UBC Theses and Dissertations
Measurement of the arterial input function from radial MR projections Moroz, Jennifer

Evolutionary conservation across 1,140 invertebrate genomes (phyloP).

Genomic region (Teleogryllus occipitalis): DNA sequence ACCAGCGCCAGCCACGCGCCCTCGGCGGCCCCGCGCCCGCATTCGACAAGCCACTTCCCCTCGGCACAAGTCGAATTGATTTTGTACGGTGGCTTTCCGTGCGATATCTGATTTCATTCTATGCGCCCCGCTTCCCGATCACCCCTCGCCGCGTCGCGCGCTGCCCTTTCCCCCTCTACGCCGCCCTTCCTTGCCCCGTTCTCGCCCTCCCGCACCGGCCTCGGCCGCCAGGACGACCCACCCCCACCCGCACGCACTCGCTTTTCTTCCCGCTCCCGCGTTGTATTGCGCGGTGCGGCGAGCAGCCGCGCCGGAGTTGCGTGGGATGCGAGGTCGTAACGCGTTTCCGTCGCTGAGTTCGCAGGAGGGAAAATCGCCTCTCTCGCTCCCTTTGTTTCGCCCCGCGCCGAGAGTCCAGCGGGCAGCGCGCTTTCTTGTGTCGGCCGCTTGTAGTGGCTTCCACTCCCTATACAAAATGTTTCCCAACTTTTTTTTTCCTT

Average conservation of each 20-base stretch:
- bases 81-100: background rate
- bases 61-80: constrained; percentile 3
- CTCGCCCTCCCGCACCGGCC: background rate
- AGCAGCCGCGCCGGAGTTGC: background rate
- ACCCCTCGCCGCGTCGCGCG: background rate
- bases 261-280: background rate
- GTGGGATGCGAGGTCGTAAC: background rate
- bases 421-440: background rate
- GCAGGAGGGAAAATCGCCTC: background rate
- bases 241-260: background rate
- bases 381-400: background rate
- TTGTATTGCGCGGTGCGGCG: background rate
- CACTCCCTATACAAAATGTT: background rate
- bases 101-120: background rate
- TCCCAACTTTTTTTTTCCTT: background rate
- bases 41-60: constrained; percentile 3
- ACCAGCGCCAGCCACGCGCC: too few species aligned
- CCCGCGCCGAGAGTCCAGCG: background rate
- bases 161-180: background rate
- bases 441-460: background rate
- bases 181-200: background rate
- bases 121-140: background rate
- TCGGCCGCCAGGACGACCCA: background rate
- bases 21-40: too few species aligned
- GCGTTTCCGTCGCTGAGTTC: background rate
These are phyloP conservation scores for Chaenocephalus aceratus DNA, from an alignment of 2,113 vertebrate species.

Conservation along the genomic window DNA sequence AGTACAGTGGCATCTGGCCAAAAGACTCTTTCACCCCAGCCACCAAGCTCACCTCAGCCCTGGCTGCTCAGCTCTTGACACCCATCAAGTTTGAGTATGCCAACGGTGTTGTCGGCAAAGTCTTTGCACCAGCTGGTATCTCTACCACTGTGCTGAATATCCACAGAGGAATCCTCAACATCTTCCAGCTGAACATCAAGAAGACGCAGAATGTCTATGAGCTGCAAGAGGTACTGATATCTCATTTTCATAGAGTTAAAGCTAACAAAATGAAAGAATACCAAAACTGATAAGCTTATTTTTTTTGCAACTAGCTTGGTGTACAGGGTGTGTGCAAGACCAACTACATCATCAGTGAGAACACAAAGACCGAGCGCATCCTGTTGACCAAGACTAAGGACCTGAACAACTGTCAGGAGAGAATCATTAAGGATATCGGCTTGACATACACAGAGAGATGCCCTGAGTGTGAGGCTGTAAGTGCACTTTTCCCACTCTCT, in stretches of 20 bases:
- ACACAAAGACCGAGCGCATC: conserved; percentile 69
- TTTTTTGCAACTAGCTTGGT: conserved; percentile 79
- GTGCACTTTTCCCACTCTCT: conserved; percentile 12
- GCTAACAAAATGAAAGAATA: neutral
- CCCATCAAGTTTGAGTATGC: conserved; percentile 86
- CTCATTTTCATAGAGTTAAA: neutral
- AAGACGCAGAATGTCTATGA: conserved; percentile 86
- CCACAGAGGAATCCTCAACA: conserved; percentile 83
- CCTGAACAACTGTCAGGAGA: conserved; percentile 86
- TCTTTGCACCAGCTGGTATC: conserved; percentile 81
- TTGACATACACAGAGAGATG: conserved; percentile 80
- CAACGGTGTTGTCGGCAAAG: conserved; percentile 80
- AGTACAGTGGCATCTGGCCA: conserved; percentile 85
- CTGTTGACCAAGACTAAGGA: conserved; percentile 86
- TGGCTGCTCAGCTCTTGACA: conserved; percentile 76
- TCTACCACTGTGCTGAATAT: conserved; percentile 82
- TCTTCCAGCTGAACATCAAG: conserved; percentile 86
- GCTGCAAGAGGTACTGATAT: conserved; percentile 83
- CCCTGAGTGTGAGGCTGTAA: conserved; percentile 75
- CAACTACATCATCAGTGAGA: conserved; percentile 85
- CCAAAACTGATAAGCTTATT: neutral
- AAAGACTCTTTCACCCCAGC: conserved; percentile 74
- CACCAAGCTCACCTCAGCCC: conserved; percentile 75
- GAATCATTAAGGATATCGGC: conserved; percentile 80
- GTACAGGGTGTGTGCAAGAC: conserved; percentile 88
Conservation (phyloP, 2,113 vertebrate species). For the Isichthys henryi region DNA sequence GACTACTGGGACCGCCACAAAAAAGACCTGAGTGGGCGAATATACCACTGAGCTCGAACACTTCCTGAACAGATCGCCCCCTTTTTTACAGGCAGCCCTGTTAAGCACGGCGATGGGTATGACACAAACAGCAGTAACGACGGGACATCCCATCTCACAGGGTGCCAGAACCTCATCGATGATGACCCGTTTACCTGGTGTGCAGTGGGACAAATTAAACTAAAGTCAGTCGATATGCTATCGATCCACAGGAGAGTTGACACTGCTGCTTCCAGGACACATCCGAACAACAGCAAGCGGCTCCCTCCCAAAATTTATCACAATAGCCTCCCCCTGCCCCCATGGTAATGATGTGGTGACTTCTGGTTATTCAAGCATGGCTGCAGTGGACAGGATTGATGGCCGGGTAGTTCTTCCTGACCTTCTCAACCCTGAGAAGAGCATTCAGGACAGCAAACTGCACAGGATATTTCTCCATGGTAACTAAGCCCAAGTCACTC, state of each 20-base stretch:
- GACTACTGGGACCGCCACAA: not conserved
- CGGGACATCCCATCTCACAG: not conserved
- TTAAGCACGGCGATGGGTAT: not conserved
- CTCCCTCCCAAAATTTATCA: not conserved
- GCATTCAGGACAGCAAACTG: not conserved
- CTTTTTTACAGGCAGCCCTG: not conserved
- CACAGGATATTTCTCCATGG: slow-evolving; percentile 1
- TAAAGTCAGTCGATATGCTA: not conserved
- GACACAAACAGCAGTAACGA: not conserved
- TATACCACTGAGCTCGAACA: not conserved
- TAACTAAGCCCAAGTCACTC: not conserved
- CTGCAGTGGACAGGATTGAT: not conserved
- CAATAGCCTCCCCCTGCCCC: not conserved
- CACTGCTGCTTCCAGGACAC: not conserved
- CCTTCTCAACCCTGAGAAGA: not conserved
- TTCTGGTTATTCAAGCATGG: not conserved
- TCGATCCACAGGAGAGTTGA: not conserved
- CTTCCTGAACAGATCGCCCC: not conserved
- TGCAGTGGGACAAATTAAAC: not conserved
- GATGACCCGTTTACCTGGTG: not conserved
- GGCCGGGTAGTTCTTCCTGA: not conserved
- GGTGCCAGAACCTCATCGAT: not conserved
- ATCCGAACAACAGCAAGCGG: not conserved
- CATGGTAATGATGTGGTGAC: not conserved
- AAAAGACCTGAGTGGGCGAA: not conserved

Dynamic Contrast-Enhanced MRI (DCE-MRI) data may be used to non-invasively investigate the health status of tissue. The technique requires that the concentration of a contrast agent vs. time curve is known in both the tissue of interest and in a blood vessel feeding the tissue - commonly referred to as the arterial input function (AIF). Physiologically relevant parameters are extracted through Pharmacokinetic modeling, though the accuracy is known to be highly sensitive to the quality of the acquired data. It is difficult to get a good measurement of the AIF in pre-clinical studies in mice due to their small body size and limited number of vessels of a sufficient size. As a result, several groups use a population averaged curve from the literature. This curve does not account for inter or intra-individual differences, and impacts the accuracy of the fit parameters. We propose a new projection-based measurement that measures the AIF from a single trajectory in k-space, which provides a temporal resolution equal to the repetition time (TR). This AIF is measured in the mouse tail due to the simpler geometry void of highly enhancing organs nearby. The projection-based AIF is advantageous as it allows for the acquisition of DCE data, in the tissue of interest, between measurements without affecting the temporal resolution of either data set. We set up a dual coil experimental platform that acquires AIF data at the mouse tail and DCE data at the tumour. Our technique allows for data optimization at both locations, without restricting the temporal or spatial resolutions of the AIF or DCE data. It may be applied to any pre-clinical study using mice or rats.
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